Tennis Lessons for Intermediate Players
Having worked on your tennis game for some time, you must make the decision to take the step up and work on improving the finer aspects of your game, if you are going to continue to develop. Tennis lessons for intermediate players will help you to take your game to the next level and add a new range of techniques and shots to your armory.
The crosscourt forehand shot, should be one of your strongest shots but just being able to get it over the net, is not going to be enough to win the point at intermediate level, we need to be more accurate than that. Tennis lessons for intermediate players, involves playing with a partner and placing two cones, one in either side of the court, about 1 meter inside both the baseline and singles line. The idea, is for each player to stand just behind each cone and rally to each other across the court, aiming to hit the cone. You should be hitting the ball at least 10 times each, before the rally breaks down but the key here, is the accuracy of the shot and if you can hit the cone, you win a point. The first to five points, is the winner. By completing this, you will start thinking about the placement of your shots and working on your accuracy,
Something you will find costing you points again and again at intermediate level, are unforced errors. There are times when your opponent will hit a great serve or shot and you are unable to return it, there is nothing to be done about that. However, we can cut out our own mistakes and stop gifting the opponent free points because it is hard enough to win without giving them a head start. Many tennis lessons for intermediate player’s center around technique, which is great but sometimes it’s better to work on managing game situations and for this lesson, you need to play with a partner.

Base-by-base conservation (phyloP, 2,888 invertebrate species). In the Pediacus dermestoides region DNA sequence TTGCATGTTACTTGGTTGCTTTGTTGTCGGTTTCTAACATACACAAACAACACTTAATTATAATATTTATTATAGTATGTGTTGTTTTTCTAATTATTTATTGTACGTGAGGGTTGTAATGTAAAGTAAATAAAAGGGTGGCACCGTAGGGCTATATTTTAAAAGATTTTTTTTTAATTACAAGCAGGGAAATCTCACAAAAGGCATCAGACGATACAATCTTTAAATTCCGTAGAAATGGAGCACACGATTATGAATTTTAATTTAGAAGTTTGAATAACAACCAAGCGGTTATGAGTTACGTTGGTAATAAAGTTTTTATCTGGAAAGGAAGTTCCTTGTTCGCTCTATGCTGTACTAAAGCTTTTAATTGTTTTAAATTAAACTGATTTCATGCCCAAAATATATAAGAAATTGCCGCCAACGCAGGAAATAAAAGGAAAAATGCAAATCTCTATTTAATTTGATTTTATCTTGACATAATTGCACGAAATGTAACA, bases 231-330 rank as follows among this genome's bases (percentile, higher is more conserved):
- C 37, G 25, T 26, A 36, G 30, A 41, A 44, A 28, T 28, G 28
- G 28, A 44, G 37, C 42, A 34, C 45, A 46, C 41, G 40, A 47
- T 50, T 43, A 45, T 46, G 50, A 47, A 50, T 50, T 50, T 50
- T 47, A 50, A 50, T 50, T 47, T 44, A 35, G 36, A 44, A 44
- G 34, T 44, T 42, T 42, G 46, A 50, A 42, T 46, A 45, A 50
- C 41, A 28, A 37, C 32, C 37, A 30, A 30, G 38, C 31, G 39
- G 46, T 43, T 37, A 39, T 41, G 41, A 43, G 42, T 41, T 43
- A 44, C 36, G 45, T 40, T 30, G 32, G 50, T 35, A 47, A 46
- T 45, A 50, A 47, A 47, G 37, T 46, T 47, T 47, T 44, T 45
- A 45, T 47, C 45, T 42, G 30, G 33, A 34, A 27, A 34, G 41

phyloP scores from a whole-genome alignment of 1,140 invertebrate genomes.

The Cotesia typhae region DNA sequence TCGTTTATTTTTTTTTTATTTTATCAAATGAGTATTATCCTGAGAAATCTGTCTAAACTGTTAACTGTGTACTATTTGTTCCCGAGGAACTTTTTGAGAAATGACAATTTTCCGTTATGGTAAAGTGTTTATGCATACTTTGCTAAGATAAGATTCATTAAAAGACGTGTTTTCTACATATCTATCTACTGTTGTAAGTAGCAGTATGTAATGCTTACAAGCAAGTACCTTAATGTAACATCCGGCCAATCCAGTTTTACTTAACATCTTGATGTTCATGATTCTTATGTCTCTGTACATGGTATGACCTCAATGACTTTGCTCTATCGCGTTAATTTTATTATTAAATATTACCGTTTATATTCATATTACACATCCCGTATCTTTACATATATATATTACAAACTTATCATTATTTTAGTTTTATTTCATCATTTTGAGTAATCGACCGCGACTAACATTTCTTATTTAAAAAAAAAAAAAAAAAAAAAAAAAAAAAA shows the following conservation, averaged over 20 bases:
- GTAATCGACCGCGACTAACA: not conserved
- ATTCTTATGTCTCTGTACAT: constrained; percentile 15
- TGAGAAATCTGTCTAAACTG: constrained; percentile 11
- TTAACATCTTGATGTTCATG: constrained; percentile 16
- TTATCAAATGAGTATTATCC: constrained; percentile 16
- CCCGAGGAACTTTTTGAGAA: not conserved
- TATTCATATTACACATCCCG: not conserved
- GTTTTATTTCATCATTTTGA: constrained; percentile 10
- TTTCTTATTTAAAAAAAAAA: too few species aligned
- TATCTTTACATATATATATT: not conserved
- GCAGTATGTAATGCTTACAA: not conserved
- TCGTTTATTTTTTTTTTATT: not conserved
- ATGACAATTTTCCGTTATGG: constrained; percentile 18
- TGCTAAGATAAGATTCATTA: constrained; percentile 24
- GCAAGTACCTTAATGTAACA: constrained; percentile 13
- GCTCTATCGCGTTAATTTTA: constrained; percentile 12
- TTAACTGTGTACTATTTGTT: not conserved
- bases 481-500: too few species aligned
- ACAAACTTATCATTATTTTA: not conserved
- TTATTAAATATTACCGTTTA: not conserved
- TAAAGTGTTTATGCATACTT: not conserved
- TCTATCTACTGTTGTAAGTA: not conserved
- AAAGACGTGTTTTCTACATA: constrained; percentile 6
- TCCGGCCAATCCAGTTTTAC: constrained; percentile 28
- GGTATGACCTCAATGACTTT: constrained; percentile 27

Decide who is going to serve and play out a normal point. Each time you make an unforced error, you get a mark against your name. Only unforced errors count and once you have three marks against your name, you lose and must complete ten push-ups in the middle of the court. Start again and repeat, with the same rules. The more push-ups you end up doing the, the more tired you will feel but this is good because during a match at intermediate level, you may start to feel tired as the match progresses and will need to keep unforced errors down to a minimum.
Our final tennis lesson for intermediate players is concerning the volley. As you progress, you may decide to come into the net more often and this will result in playing the volley shot on a regular basis. The key to making a good volley, is not to punch the ball but push it over the net. Let the racket absorb the power in the ball and almost in the same forward motion you would make as if to catch a ball, push it back over the net. To practice this, hold the racket in place at the net and have someone throw the ball directly at it. Do not punch at the ball, instead, allow the ball to push your racket back. Do this ten times, by then, you will know how it feels. The next step, is to move the arm slowly forward, at the same time it is being pushed back by the ball. Keep practicing until you can move the racket slowly forward, at the same time it is being pushed back with the ball. It may be difficult and even feel a little strange at first but once it clicks, it’s a technique and feel you will retain throughout your tennis playing life. It’s amazing how much control you can get on your volleys at the net, when using this technique and it’s one of the top tennis lessons for intermediate players.
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